An SBA commercial real estate loan can be an exceptional value for a small or medium-sized business.
SBA real estate loans are for “owner-occupied business real estate,” which means that the business you own and operate must “owner occupy” at least 51% of the square footage of a commercial property.
Most business owners know that an SBA commercial real estate loan exists, but many are are unaware of the true range of what can be financed and the possible benefits.
SBA Commercial Real Estate Loan Advantages
- 90% financing is the norm but many businesses can qualify for 100% commercial loans.
- The SBA 7a loan allows you to purchase both a business and a building with the same loan with just 10% down and if the real estate is 51% or more of the use of proceeds than the term and amortization can be 25 years. Additionally, there is flexibility with the source of the down payment, including the ability to borrow it. The key is that the lender feels you are putting in enough of your own cash, but borrowing all or part of the down payment is an option as are “investors,” gifts, retirement rollovers and seller held seconds.
- More flexible credit criteria: “Good” recent credit is a must, but some borrowers can get an SBA loan with a previous bankruptcy depending on the situation.
- SBA real estate loans offer a longer term and amortization than many conventional commercial loans but it is also possible that you could qualify for a low 25 year fixed SBA commercial property loan.
- 30 year terms and amortizations are also available for SBA 504 first mortgage loans and in the case of ground up or major construction projects, 32 year loans are available under the 504 with the first 2 years being interest only.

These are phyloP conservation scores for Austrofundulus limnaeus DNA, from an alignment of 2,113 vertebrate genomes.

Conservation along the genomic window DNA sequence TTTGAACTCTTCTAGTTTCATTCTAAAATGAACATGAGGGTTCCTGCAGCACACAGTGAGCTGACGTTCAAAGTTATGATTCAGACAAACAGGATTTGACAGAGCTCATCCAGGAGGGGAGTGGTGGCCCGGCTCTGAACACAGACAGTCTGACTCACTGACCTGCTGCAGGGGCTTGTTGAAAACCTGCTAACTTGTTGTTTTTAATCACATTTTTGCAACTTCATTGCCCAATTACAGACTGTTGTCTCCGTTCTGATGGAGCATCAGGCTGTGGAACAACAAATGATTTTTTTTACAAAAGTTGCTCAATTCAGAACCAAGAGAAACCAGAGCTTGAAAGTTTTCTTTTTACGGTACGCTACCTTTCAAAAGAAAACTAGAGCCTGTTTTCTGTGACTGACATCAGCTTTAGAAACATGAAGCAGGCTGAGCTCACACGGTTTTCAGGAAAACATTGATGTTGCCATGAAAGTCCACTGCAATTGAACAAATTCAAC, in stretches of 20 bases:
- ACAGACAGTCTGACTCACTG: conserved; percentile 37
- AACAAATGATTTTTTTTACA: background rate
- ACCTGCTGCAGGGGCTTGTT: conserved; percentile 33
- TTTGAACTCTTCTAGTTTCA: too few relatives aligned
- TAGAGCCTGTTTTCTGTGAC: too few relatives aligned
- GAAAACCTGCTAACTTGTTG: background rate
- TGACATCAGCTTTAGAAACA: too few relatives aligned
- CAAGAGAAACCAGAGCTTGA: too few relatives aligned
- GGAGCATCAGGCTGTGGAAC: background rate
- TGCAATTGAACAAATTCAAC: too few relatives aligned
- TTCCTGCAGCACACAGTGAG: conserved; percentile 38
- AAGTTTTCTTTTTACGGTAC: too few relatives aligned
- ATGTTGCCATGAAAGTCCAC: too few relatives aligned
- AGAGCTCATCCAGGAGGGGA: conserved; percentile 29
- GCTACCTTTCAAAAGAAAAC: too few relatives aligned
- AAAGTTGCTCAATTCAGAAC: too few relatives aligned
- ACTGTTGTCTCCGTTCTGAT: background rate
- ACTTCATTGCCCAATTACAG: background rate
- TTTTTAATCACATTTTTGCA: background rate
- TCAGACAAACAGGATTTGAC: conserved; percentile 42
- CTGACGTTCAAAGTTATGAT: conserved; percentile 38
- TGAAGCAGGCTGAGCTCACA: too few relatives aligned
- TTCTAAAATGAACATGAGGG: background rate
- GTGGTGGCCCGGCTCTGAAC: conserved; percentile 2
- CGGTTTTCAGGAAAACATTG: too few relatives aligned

- Loan amounts from a few hundread thousand to $15 to $20 million are possible, so while these are considered “small business” real estate loans, much larger businesses and much larger buildings/properties are eligible.
- Working capital, equipment, current business debts, proprerty improvements & in some cases inventory can be added into the loans.
- Many lenders require just 1 year of sufficient cash flow to qualify, so if your business has been slowly ramping up profitability and your most recent tax year/tax return shows enough income to qualify then it might be possible to get a loan. Some lenders will also use “projections” to allow you to qualify assuming you are close enough to hitting the right metrics and if you can show that your move to a new space has a legitimate shot at improving your net profit.
- It is much easier to get an SBA loan for commercial real estate if you have been in business for a few years, but financing is available for startups with the right borrowers, management, business plan and projections. In fact, startups for certain types of properties are more the norm than the exception. For instance, loans for a new self-storage facility or a startup rv and boat storage facility or even an RV Park or campground are a very popular use of an SBA financing. And in the case of this kind of startup, there are lenders who will allow you to finance in not just all of the costs involved, but the first few years of payments during ramp up as well. See this link for more info on that: self storage construction.
- Allows you to finance building improvements as part of the purchase.
- Ability to get some “cash out” with a refinance.
Keep in mind that the above list pertains to SBA commercial real estate loan scenarios and does not include the additional benefits for non-commercial real estate transactions, including:
- Business purchase
- 100% business purchases – this can be done if an expansion of your existing business. (Harder to qualify for, but very real).
- “Online business” business acquisition – include FBA or Fullfillment By Amazon businesses
- Partner buyouts
- “Recapitalization” of existing businesses
All of the above are possible with an SBA loan but with a shorter term and amortization than an SBA real estate loan – in this case, usually 10 years.
SBA Real Estate Loan
I will be adding more to this post shortly, but get in touch if you have any questions as this stuff can be complicated:
jking (at) green commercial capital (dot) com
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